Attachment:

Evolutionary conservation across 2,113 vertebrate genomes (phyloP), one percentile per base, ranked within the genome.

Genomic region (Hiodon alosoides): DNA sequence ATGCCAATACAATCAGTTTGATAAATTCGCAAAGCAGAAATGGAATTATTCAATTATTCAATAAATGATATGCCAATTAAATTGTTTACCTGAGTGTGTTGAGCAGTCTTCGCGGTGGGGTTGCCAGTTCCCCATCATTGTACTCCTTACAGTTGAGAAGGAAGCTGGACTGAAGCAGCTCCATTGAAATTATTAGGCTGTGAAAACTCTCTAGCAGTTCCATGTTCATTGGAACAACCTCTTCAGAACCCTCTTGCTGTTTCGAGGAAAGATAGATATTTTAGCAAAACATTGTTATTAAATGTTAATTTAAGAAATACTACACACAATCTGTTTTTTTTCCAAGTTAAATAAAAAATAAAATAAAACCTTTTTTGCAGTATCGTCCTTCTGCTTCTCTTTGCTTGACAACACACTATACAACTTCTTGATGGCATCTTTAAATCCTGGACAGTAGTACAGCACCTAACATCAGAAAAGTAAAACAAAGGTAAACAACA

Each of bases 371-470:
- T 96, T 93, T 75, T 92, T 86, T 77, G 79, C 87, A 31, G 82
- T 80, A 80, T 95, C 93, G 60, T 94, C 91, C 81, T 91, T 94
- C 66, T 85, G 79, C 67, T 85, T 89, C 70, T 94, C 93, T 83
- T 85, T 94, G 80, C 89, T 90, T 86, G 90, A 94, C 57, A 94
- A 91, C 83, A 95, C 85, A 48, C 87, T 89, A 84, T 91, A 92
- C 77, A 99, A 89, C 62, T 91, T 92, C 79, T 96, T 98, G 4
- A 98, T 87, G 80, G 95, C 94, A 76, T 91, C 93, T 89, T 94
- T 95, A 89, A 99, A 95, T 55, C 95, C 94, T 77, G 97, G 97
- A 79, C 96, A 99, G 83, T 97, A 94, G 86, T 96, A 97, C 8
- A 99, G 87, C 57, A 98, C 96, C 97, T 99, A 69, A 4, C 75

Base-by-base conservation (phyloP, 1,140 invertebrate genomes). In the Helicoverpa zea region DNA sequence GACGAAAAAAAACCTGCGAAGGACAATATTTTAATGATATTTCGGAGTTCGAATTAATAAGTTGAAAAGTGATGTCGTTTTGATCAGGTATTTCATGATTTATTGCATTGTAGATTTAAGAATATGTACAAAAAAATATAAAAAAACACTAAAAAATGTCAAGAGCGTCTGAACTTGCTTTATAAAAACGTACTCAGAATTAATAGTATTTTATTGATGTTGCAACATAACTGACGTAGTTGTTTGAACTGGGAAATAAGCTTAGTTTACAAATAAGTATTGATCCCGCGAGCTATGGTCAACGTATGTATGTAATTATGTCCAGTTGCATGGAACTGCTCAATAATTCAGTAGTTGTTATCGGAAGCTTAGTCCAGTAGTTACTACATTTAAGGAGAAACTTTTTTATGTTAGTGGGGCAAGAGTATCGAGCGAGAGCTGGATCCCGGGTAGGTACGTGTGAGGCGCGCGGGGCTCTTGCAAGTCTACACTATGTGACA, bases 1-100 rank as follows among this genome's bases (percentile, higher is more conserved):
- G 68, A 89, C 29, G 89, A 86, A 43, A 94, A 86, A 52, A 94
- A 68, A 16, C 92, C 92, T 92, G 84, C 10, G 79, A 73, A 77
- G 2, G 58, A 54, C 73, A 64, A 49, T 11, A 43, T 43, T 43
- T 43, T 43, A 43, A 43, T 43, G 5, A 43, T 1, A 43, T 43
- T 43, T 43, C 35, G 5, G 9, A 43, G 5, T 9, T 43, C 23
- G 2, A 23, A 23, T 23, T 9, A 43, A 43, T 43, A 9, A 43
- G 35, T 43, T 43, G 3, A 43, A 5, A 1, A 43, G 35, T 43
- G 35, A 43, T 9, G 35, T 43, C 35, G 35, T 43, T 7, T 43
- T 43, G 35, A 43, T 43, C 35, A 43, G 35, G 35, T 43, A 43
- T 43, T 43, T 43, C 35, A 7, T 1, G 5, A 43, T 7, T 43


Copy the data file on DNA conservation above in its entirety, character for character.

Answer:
Evolutionary conservation across 2,113 vertebrate genomes (phyloP), one percentile per base, ranked within the genome.

Genomic region (Hiodon alosoides): DNA sequence ATGCCAATACAATCAGTTTGATAAATTCGCAAAGCAGAAATGGAATTATTCAATTATTCAATAAATGATATGCCAATTAAATTGTTTACCTGAGTGTGTTGAGCAGTCTTCGCGGTGGGGTTGCCAGTTCCCCATCATTGTACTCCTTACAGTTGAGAAGGAAGCTGGACTGAAGCAGCTCCATTGAAATTATTAGGCTGTGAAAACTCTCTAGCAGTTCCATGTTCATTGGAACAACCTCTTCAGAACCCTCTTGCTGTTTCGAGGAAAGATAGATATTTTAGCAAAACATTGTTATTAAATGTTAATTTAAGAAATACTACACACAATCTGTTTTTTTTCCAAGTTAAATAAAAAATAAAATAAAACCTTTTTTGCAGTATCGTCCTTCTGCTTCTCTTTGCTTGACAACACACTATACAACTTCTTGATGGCATCTTTAAATCCTGGACAGTAGTACAGCACCTAACATCAGAAAAGTAAAACAAAGGTAAACAACA

Each of bases 371-470:
- T 96, T 93, T 75, T 92, T 86, T 77, G 79, C 87, A 31, G 82
- T 80, A 80, T 95, C 93, G 60, T 94, C 91, C 81, T 91, T 94
- C 66, T 85, G 79, C 67, T 85, T 89, C 70, T 94, C 93, T 83
- T 85, T 94, G 80, C 89, T 90, T 86, G 90, A 94, C 57, A 94
- A 91, C 83, A 95, C 85, A 48, C 87, T 89, A 84, T 91, A 92
- C 77, A 99, A 89, C 62, T 91, T 92, C 79, T 96, T 98, G 4
- A 98, T 87, G 80, G 95, C 94, A 76, T 91, C 93, T 89, T 94
- T 95, A 89, A 99, A 95, T 55, C 95, C 94, T 77, G 97, G 97
- A 79, C 96, A 99, G 83, T 97, A 94, G 86, T 96, A 97, C 8
- A 99, G 87, C 57, A 98, C 96, C 97, T 99, A 69, A 4, C 75

Base-by-base conservation (phyloP, 1,140 invertebrate genomes). In the Helicoverpa zea region DNA sequence GACGAAAAAAAACCTGCGAAGGACAATATTTTAATGATATTTCGGAGTTCGAATTAATAAGTTGAAAAGTGATGTCGTTTTGATCAGGTATTTCATGATTTATTGCATTGTAGATTTAAGAATATGTACAAAAAAATATAAAAAAACACTAAAAAATGTCAAGAGCGTCTGAACTTGCTTTATAAAAACGTACTCAGAATTAATAGTATTTTATTGATGTTGCAACATAACTGACGTAGTTGTTTGAACTGGGAAATAAGCTTAGTTTACAAATAAGTATTGATCCCGCGAGCTATGGTCAACGTATGTATGTAATTATGTCCAGTTGCATGGAACTGCTCAATAATTCAGTAGTTGTTATCGGAAGCTTAGTCCAGTAGTTACTACATTTAAGGAGAAACTTTTTTATGTTAGTGGGGCAAGAGTATCGAGCGAGAGCTGGATCCCGGGTAGGTACGTGTGAGGCGCGCGGGGCTCTTGCAAGTCTACACTATGTGACA, bases 1-100 rank as follows among this genome's bases (percentile, higher is more conserved):
- G 68, A 89, C 29, G 89, A 86, A 43, A 94, A 86, A 52, A 94
- A 68, A 16, C 92, C 92, T 92, G 84, C 10, G 79, A 73, A 77
- G 2, G 58, A 54, C 73, A 64, A 49, T 11, A 43, T 43, T 43
- T 43, T 43, A 43, A 43, T 43, G 5, A 43, T 1, A 43, T 43
- T 43, T 43, C 35, G 5, G 9, A 43, G 5, T 9, T 43, C 23
- G 2, A 23, A 23, T 23, T 9, A 43, A 43, T 43, A 9, A 43
- G 35, T 43, T 43, G 3, A 43, A 5, A 1, A 43, G 35, T 43
- G 35, A 43, T 9, G 35, T 43, C 35, G 35, T 43, T 7, T 43
- T 43, G 35, A 43, T 43, C 35, A 43, G 35, G 35, T 43, A 43
- T 43, T 43, T 43, C 35, A 7, T 1, G 5, A 43, T 7, T 43